The Volokh Conspiracy
Mostly law professors | Sometimes contrarian | Often libertarian | Always independent
Chief Justice Roberts rarely writes dissents. But when he does, readers are in for a treat. The Chief did not disappoint in Ysleta del Sur Pueblo v. Texas. Roberts wrote the dissent, which was joined by Justices Thomas, Alito, and Kavanaugh. Justice Gorsuch wrote the majority opinion in favor of the Indian tribe. (I should create a macro for that sentence.) Justice Barrett cast the swing vote, and joined Gorsuch's opinion.
The case is extremely complex, but at bottom, considers whether an Indian casino can offer bingo. Or is it bingo? In dissent, Chief Justice Roberts contends that the game being offered is not bingo:
In 2017, Texas inspected the Pueblo's Speaking Rock Entertainment Center to determine whether it was complying with state law. The answer appeared to be "no." Slot machines are outlawed in Texas, as are "gambling device versions of bingo." Tex. Penal Code Ann. §47.01(4)(A) (West 2011); see also §47.02(a)(3) (West Supp. 2021). Yet inside the Tribe's casino, officials found more than 2,000 machines that looked exactly like "'Las-Vegas-style slot machines.'" 955 F. 3d, at 412. Players press a button, graphics spin, noise plays, and eventually players learn whether they have won or lost. The machines are accessible 24 hours a day and, for added effect, are emblazoned with names like"Big Texas Payday," "Welcome to Fabulous Las Vegas," and "Lucky Duck." 2019 WL 639971, *5 (WD Tex., Feb. 14, 2019). Although the machines resemble slot machines in every relevant respect, the Tribe insisted they were a form of bingo, because whether a player wins turns on "historical bingo draws." Ibid. [Footnote 1]
And in Footnote 1, we meet a certain dog who belonged to a farmer:
A photograph from the record of this version of "bingo" is appended to this opinion. It confirms that the electronic bingo played at the Speaking Rock Entertainment Center is about as close to real bingo as Bingo the famous dog.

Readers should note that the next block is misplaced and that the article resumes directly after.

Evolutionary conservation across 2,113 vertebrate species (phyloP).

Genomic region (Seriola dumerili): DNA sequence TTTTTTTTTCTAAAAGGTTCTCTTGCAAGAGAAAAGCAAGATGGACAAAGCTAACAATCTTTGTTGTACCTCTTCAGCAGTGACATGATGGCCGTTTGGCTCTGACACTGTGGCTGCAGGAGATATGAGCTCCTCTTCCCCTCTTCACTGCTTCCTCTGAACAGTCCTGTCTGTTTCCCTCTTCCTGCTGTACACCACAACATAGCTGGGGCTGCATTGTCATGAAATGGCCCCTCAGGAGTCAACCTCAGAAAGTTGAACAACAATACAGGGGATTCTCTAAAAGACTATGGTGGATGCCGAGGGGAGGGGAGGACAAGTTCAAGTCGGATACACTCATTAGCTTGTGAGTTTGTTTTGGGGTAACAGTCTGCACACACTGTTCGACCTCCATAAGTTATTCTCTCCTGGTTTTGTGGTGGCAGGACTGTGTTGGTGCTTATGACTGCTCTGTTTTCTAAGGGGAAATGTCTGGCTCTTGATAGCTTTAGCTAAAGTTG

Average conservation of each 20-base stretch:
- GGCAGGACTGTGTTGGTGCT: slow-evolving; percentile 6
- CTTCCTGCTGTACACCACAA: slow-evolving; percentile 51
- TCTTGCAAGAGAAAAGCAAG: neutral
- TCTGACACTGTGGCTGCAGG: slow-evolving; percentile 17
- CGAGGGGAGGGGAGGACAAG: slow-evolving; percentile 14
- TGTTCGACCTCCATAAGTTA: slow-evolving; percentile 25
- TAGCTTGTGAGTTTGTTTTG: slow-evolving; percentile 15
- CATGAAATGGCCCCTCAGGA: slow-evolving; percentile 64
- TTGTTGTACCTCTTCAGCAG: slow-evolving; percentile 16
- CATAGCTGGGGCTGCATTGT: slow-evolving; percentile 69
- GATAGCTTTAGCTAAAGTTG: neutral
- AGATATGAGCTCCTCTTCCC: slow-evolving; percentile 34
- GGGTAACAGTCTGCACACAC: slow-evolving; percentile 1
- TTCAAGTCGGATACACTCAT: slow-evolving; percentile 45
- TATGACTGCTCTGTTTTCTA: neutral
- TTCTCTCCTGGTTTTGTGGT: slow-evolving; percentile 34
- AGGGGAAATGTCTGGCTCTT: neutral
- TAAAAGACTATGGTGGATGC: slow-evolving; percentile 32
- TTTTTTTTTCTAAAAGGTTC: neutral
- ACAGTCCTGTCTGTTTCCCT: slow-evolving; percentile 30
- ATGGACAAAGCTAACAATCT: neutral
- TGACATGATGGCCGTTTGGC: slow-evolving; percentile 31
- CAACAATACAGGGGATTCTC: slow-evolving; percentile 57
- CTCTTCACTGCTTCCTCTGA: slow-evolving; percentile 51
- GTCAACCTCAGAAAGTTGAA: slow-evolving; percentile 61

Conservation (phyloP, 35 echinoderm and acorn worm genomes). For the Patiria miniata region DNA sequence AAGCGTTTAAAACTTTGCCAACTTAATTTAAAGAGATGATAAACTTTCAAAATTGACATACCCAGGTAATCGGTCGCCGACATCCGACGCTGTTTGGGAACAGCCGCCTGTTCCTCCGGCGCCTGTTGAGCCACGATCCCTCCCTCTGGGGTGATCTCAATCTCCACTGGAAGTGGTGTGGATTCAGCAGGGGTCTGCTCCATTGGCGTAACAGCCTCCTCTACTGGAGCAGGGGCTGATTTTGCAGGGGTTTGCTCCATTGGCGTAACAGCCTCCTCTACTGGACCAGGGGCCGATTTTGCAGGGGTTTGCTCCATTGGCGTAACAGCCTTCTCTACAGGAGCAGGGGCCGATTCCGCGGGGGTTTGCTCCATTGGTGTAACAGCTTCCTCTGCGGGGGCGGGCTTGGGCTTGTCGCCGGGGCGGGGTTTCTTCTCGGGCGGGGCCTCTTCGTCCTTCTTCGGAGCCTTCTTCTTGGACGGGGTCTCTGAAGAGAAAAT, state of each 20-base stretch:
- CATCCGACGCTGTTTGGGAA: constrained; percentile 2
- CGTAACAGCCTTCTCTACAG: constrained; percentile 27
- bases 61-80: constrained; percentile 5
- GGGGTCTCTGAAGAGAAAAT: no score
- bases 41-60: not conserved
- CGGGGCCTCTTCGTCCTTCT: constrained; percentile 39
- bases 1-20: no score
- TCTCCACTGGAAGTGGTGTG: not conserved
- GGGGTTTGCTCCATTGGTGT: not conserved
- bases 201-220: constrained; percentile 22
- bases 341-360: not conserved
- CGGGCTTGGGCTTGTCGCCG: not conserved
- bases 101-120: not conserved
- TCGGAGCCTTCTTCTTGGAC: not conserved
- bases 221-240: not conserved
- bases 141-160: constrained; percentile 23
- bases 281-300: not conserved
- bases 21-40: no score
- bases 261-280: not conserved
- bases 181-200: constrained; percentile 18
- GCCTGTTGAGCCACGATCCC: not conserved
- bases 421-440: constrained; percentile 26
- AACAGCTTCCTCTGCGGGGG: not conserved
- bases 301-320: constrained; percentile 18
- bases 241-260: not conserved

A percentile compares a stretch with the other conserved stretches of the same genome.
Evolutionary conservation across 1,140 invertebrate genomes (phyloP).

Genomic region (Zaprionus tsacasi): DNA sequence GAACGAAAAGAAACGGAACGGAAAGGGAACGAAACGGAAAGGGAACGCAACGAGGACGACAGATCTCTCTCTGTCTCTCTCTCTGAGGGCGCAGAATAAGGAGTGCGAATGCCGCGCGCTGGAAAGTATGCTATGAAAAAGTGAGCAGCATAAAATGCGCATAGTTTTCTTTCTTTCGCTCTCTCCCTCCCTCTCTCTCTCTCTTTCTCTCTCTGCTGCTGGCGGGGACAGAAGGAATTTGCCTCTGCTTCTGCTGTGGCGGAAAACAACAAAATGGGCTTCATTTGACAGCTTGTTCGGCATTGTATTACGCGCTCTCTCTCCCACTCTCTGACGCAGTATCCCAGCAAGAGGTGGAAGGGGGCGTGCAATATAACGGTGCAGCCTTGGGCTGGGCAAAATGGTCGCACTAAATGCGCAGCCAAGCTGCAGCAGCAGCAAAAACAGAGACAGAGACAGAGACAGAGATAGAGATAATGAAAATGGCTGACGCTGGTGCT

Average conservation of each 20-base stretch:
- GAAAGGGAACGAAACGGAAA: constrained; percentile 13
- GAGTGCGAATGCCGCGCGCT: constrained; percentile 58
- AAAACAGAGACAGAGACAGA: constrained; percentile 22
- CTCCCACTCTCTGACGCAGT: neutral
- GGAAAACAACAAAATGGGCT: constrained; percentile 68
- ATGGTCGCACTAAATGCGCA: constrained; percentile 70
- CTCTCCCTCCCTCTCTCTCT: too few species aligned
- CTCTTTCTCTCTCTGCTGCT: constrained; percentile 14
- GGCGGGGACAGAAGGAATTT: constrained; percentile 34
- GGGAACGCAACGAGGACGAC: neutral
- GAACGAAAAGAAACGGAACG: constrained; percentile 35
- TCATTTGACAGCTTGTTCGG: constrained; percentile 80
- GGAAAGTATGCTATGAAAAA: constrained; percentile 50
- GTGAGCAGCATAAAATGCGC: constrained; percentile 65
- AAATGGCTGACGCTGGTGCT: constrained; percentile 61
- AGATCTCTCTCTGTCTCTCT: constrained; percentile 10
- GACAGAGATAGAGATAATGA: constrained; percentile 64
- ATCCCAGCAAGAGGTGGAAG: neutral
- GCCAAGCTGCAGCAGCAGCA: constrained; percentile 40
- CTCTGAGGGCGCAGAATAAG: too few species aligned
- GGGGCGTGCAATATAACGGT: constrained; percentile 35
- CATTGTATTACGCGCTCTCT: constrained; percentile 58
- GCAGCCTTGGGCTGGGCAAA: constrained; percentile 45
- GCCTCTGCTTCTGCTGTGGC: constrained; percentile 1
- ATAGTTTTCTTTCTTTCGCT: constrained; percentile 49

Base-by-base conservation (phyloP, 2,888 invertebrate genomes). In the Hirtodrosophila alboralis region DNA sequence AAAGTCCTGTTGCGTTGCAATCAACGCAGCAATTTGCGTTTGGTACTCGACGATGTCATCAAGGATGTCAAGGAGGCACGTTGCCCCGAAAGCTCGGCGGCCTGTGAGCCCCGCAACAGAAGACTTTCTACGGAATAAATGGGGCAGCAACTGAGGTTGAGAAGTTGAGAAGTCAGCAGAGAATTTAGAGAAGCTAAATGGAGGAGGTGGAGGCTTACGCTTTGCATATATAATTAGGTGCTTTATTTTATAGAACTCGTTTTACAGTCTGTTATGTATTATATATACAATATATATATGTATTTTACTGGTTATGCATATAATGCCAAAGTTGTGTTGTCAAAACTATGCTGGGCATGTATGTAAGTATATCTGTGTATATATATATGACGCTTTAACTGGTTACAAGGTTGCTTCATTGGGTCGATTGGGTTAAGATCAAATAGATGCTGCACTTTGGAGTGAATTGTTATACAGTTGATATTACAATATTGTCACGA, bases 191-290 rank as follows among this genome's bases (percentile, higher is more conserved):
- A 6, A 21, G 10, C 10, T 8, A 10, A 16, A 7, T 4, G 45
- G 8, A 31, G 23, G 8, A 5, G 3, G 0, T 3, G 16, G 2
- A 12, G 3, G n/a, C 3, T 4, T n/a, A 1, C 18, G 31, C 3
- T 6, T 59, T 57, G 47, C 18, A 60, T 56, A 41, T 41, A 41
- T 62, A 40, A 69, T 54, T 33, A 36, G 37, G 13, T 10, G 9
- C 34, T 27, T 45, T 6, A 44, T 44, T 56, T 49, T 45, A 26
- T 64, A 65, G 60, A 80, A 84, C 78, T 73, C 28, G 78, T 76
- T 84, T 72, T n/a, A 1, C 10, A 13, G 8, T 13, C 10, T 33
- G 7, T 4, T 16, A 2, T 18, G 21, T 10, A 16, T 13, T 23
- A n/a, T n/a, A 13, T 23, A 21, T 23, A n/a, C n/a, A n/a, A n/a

Well done. The humor is subtle, but effective, like the Alice in Wonderland reference from Cruz v. FEC. As I read through Gorsuch's majority opinion, I kept waiting for a dreadful Bingo pun, and thankfully, it never came. For those who do not get the reference, here is the clip from CoCoMelon, the second-most popular YouTube channel, which I suspect most parents know all-too-well.
Roberts also used some excellent word-play in the penultimate sentence, with two meanings of "reservation":
The Court today throws out that balance, treating gaming on this reservation as if it were just like any other Public Law 280 reservation. I respectfully dissent.
This technique takes style and patience. Truly exceptional.
May I offer Roberts some more praise? Yesterday the Chief favorably cited Judge Van Dyke in his public charge concurrence. What is going on?!
Lest anyone think I am going soft, I recently rewatched The Naked Gun and thought of the Chief. Far too often, Roberts emulates Leslie Nielsen's approach to umpiring.
Getting to the holding of a Roberts opinion sometimes resembles getting the third out in the classic Angels-Mariners game. And throwing up all the balls in the air at the last second reminds me of the hard look analysis in the DACA case–it is impossible to catch everything!